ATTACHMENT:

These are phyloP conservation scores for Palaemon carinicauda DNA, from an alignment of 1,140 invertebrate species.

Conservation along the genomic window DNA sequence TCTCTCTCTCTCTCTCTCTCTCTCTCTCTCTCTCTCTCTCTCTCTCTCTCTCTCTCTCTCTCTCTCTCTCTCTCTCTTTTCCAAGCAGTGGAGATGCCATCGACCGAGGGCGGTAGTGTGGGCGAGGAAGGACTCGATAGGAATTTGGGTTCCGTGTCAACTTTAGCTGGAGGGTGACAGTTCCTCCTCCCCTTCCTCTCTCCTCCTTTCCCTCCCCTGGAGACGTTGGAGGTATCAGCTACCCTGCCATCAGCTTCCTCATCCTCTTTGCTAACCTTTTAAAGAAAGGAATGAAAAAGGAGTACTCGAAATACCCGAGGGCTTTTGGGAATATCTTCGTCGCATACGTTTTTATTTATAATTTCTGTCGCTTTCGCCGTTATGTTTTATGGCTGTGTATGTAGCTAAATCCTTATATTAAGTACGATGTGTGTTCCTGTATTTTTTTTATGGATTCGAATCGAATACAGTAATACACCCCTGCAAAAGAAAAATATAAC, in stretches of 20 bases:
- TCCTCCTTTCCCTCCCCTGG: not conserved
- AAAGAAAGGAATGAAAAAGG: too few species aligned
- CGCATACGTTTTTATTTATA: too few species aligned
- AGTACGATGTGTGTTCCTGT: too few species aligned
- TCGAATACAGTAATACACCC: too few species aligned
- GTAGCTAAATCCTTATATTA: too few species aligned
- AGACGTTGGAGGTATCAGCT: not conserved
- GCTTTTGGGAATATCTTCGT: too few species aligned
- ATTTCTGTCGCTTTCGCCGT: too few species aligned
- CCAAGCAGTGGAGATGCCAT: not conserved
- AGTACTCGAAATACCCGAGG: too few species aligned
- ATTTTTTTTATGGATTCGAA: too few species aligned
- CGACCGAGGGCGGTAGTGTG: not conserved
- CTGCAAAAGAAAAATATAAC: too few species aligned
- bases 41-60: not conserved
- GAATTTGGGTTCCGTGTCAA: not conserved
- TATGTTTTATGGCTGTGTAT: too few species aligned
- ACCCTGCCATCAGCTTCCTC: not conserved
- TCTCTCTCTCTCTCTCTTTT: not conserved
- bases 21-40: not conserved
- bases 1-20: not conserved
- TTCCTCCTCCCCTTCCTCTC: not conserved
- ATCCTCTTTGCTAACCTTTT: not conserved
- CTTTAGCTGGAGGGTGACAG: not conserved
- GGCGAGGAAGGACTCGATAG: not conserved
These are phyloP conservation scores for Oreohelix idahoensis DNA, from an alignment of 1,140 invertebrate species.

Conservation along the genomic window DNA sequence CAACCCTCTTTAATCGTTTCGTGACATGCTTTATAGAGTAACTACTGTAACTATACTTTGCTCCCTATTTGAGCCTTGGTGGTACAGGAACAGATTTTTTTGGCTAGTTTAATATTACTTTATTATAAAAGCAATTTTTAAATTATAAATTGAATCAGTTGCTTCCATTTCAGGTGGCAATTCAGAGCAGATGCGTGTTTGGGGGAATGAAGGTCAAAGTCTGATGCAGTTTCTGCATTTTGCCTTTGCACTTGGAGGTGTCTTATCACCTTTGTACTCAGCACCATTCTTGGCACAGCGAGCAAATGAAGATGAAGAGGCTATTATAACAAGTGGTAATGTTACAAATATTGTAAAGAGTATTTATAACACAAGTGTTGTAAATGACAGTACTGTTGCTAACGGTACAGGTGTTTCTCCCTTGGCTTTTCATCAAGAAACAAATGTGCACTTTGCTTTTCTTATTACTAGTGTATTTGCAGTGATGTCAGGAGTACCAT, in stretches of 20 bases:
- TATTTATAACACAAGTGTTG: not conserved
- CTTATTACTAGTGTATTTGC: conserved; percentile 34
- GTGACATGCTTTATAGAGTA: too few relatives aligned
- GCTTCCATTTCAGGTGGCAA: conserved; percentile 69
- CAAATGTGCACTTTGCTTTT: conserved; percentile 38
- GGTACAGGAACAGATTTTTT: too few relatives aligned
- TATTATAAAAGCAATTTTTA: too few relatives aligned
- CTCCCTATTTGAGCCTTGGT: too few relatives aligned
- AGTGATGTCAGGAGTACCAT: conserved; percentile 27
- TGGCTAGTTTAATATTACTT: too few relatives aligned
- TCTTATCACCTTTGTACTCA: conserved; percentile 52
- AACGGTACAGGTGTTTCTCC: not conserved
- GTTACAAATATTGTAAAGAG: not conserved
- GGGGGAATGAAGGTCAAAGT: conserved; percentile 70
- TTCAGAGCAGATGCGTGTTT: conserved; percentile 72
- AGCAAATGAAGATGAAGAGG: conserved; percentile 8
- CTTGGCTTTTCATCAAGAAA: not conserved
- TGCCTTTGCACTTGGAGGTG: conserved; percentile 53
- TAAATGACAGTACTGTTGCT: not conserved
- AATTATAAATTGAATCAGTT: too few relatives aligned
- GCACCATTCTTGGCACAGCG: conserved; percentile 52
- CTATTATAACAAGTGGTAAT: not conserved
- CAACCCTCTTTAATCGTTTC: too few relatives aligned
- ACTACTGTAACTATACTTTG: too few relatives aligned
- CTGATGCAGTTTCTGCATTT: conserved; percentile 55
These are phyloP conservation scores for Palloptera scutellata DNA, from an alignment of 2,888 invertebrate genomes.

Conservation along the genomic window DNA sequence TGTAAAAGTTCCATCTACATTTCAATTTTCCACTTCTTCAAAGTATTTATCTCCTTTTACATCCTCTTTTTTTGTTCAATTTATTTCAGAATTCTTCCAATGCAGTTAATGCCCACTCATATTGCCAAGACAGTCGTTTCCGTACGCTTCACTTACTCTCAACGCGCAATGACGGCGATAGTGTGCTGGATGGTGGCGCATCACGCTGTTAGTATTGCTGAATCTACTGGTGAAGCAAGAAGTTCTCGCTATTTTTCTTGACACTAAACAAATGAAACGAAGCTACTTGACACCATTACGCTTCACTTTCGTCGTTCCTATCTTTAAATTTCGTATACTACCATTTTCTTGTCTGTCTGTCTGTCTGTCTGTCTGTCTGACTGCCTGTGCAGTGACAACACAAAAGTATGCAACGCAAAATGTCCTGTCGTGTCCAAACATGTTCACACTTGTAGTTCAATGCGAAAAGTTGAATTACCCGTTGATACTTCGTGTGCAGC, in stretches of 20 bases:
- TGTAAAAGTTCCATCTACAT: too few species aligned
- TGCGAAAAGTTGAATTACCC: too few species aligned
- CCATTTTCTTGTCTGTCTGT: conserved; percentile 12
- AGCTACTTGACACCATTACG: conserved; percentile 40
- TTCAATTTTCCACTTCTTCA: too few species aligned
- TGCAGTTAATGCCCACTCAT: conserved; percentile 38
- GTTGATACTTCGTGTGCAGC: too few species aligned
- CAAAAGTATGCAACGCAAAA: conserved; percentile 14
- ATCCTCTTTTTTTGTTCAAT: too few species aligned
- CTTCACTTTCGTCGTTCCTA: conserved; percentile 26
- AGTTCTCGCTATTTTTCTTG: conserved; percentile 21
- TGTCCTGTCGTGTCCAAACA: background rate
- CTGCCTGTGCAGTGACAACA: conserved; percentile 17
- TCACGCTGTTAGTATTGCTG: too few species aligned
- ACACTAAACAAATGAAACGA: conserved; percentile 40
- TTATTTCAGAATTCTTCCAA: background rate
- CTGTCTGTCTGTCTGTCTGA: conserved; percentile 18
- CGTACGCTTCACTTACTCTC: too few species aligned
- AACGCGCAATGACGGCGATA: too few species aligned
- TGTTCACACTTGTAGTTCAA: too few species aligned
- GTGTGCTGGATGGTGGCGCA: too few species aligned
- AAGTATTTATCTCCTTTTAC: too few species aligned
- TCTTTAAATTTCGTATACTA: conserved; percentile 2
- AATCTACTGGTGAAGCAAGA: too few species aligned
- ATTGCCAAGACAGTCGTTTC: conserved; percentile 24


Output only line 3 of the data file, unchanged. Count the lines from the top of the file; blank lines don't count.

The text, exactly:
- TCCTCCTTTCCCTCCCCTGG: not conserved